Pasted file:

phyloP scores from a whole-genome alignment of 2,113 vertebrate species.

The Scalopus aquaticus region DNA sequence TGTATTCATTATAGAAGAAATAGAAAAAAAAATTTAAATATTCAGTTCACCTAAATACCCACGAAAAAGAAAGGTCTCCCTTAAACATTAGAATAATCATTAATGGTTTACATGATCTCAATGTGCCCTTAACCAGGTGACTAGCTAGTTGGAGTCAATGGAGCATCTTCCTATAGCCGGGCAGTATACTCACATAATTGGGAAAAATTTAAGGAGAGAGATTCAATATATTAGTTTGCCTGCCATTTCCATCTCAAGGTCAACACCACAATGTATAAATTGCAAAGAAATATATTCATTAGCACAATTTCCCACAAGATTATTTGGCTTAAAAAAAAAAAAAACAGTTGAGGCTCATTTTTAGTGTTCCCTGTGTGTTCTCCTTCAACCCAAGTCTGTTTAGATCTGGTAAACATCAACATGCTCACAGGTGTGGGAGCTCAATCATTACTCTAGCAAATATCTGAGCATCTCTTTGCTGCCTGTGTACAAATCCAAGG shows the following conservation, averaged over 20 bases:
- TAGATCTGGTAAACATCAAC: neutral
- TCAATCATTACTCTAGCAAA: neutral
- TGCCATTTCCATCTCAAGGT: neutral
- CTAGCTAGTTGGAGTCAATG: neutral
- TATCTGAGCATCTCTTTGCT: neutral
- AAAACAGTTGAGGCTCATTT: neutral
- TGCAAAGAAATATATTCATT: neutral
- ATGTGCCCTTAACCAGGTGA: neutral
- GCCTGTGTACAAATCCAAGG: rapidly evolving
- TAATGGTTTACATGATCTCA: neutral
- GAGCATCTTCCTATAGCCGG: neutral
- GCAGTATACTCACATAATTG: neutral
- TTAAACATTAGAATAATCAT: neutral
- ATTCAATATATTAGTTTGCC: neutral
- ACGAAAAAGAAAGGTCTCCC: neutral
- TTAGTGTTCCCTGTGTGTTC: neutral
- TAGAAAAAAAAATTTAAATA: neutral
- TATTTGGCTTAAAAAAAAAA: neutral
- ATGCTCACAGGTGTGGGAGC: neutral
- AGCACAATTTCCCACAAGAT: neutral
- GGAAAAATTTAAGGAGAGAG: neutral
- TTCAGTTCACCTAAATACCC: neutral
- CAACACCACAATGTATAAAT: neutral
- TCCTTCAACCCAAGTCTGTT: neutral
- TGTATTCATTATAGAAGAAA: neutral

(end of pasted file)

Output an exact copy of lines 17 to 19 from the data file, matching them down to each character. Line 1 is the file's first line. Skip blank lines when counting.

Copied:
- ACGAAAAAGAAAGGTCTCCC: neutral
- TTAGTGTTCCCTGTGTGTTC: neutral
- TAGAAAAAAAAATTTAAATA: neutral